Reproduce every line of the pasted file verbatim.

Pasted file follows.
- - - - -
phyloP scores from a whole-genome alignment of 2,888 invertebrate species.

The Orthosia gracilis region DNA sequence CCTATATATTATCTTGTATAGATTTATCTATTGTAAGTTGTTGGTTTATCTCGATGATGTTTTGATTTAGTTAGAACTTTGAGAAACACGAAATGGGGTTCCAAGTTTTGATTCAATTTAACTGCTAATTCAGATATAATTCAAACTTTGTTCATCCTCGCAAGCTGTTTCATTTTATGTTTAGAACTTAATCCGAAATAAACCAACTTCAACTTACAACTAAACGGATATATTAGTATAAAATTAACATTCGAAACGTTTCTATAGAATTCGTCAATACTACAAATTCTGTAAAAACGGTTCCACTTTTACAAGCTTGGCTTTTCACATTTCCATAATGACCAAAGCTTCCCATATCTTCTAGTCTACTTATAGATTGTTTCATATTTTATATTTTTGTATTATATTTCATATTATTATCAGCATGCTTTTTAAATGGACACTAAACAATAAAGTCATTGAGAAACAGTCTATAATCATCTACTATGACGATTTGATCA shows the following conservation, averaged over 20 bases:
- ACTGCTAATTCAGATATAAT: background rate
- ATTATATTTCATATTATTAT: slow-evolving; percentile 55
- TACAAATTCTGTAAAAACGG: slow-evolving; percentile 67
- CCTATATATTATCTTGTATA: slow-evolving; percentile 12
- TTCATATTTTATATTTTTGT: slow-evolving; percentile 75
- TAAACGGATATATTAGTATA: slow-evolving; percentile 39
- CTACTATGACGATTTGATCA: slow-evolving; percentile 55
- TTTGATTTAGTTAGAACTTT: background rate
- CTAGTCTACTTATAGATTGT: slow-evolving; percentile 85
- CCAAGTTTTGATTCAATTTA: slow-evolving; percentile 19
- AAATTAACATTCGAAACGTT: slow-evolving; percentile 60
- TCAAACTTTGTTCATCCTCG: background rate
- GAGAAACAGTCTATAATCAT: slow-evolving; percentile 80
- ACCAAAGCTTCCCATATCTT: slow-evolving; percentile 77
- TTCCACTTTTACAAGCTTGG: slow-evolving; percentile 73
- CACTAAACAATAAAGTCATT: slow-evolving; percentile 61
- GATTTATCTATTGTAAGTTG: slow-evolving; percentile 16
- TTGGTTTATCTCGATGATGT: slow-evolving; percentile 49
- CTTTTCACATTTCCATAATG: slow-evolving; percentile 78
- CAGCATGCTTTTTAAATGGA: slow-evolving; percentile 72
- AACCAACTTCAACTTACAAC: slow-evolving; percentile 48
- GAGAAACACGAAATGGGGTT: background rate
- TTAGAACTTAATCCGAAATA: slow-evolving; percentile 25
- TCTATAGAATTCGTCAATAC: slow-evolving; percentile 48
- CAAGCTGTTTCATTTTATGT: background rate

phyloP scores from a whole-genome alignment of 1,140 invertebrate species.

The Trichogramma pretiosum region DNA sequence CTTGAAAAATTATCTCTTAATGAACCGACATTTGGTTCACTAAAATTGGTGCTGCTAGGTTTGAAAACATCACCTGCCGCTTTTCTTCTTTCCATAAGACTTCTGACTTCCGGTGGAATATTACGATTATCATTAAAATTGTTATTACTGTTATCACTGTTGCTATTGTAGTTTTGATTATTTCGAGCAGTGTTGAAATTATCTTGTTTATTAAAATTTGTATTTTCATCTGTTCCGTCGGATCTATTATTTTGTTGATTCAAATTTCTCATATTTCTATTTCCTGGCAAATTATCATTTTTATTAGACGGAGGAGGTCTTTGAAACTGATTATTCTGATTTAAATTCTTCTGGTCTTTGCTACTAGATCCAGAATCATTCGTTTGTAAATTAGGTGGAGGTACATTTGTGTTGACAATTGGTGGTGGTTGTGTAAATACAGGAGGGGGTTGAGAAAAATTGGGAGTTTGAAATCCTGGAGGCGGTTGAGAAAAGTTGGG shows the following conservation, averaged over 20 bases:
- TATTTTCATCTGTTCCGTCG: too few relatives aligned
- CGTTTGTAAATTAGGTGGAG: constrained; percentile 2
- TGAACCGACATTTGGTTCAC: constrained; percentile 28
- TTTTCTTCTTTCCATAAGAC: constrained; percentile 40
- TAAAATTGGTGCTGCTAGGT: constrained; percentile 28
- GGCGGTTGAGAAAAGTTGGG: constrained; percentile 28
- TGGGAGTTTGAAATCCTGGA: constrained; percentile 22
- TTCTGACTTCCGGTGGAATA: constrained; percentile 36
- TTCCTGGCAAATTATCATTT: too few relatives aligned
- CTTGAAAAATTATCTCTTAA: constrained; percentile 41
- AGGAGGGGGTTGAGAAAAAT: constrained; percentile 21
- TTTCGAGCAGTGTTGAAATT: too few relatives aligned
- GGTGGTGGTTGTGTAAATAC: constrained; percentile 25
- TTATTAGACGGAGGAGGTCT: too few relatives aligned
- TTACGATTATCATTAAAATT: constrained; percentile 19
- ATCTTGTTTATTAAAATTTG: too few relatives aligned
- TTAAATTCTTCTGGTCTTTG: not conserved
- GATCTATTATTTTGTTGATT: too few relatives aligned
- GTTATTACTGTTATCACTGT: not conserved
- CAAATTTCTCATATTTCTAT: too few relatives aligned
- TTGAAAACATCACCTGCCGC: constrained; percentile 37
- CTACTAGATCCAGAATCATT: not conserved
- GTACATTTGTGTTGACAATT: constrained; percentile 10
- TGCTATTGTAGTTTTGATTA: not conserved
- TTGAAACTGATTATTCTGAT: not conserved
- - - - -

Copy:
phyloP scores from a whole-genome alignment of 2,888 invertebrate species.

The Orthosia gracilis region DNA sequence CCTATATATTATCTTGTATAGATTTATCTATTGTAAGTTGTTGGTTTATCTCGATGATGTTTTGATTTAGTTAGAACTTTGAGAAACACGAAATGGGGTTCCAAGTTTTGATTCAATTTAACTGCTAATTCAGATATAATTCAAACTTTGTTCATCCTCGCAAGCTGTTTCATTTTATGTTTAGAACTTAATCCGAAATAAACCAACTTCAACTTACAACTAAACGGATATATTAGTATAAAATTAACATTCGAAACGTTTCTATAGAATTCGTCAATACTACAAATTCTGTAAAAACGGTTCCACTTTTACAAGCTTGGCTTTTCACATTTCCATAATGACCAAAGCTTCCCATATCTTCTAGTCTACTTATAGATTGTTTCATATTTTATATTTTTGTATTATATTTCATATTATTATCAGCATGCTTTTTAAATGGACACTAAACAATAAAGTCATTGAGAAACAGTCTATAATCATCTACTATGACGATTTGATCA shows the following conservation, averaged over 20 bases:
- ACTGCTAATTCAGATATAAT: background rate
- ATTATATTTCATATTATTAT: slow-evolving; percentile 55
- TACAAATTCTGTAAAAACGG: slow-evolving; percentile 67
- CCTATATATTATCTTGTATA: slow-evolving; percentile 12
- TTCATATTTTATATTTTTGT: slow-evolving; percentile 75
- TAAACGGATATATTAGTATA: slow-evolving; percentile 39
- CTACTATGACGATTTGATCA: slow-evolving; percentile 55
- TTTGATTTAGTTAGAACTTT: background rate
- CTAGTCTACTTATAGATTGT: slow-evolving; percentile 85
- CCAAGTTTTGATTCAATTTA: slow-evolving; percentile 19
- AAATTAACATTCGAAACGTT: slow-evolving; percentile 60
- TCAAACTTTGTTCATCCTCG: background rate
- GAGAAACAGTCTATAATCAT: slow-evolving; percentile 80
- ACCAAAGCTTCCCATATCTT: slow-evolving; percentile 77
- TTCCACTTTTACAAGCTTGG: slow-evolving; percentile 73
- CACTAAACAATAAAGTCATT: slow-evolving; percentile 61
- GATTTATCTATTGTAAGTTG: slow-evolving; percentile 16
- TTGGTTTATCTCGATGATGT: slow-evolving; percentile 49
- CTTTTCACATTTCCATAATG: slow-evolving; percentile 78
- CAGCATGCTTTTTAAATGGA: slow-evolving; percentile 72
- AACCAACTTCAACTTACAAC: slow-evolving; percentile 48
- GAGAAACACGAAATGGGGTT: background rate
- TTAGAACTTAATCCGAAATA: slow-evolving; percentile 25
- TCTATAGAATTCGTCAATAC: slow-evolving; percentile 48
- CAAGCTGTTTCATTTTATGT: background rate

phyloP scores from a whole-genome alignment of 1,140 invertebrate species.

The Trichogramma pretiosum region DNA sequence CTTGAAAAATTATCTCTTAATGAACCGACATTTGGTTCACTAAAATTGGTGCTGCTAGGTTTGAAAACATCACCTGCCGCTTTTCTTCTTTCCATAAGACTTCTGACTTCCGGTGGAATATTACGATTATCATTAAAATTGTTATTACTGTTATCACTGTTGCTATTGTAGTTTTGATTATTTCGAGCAGTGTTGAAATTATCTTGTTTATTAAAATTTGTATTTTCATCTGTTCCGTCGGATCTATTATTTTGTTGATTCAAATTTCTCATATTTCTATTTCCTGGCAAATTATCATTTTTATTAGACGGAGGAGGTCTTTGAAACTGATTATTCTGATTTAAATTCTTCTGGTCTTTGCTACTAGATCCAGAATCATTCGTTTGTAAATTAGGTGGAGGTACATTTGTGTTGACAATTGGTGGTGGTTGTGTAAATACAGGAGGGGGTTGAGAAAAATTGGGAGTTTGAAATCCTGGAGGCGGTTGAGAAAAGTTGGG shows the following conservation, averaged over 20 bases:
- TATTTTCATCTGTTCCGTCG: too few relatives aligned
- CGTTTGTAAATTAGGTGGAG: constrained; percentile 2
- TGAACCGACATTTGGTTCAC: constrained; percentile 28
- TTTTCTTCTTTCCATAAGAC: constrained; percentile 40
- TAAAATTGGTGCTGCTAGGT: constrained; percentile 28
- GGCGGTTGAGAAAAGTTGGG: constrained; percentile 28
- TGGGAGTTTGAAATCCTGGA: constrained; percentile 22
- TTCTGACTTCCGGTGGAATA: constrained; percentile 36
- TTCCTGGCAAATTATCATTT: too few relatives aligned
- CTTGAAAAATTATCTCTTAA: constrained; percentile 41
- AGGAGGGGGTTGAGAAAAAT: constrained; percentile 21
- TTTCGAGCAGTGTTGAAATT: too few relatives aligned
- GGTGGTGGTTGTGTAAATAC: constrained; percentile 25
- TTATTAGACGGAGGAGGTCT: too few relatives aligned
- TTACGATTATCATTAAAATT: constrained; percentile 19
- ATCTTGTTTATTAAAATTTG: too few relatives aligned
- TTAAATTCTTCTGGTCTTTG: not conserved
- GATCTATTATTTTGTTGATT: too few relatives aligned
- GTTATTACTGTTATCACTGT: not conserved
- CAAATTTCTCATATTTCTAT: too few relatives aligned
- TTGAAAACATCACCTGCCGC: constrained; percentile 37
- CTACTAGATCCAGAATCATT: not conserved
- GTACATTTGTGTTGACAATT: constrained; percentile 10
- TGCTATTGTAGTTTTGATTA: not conserved
- TTGAAACTGATTATTCTGAT: not conserved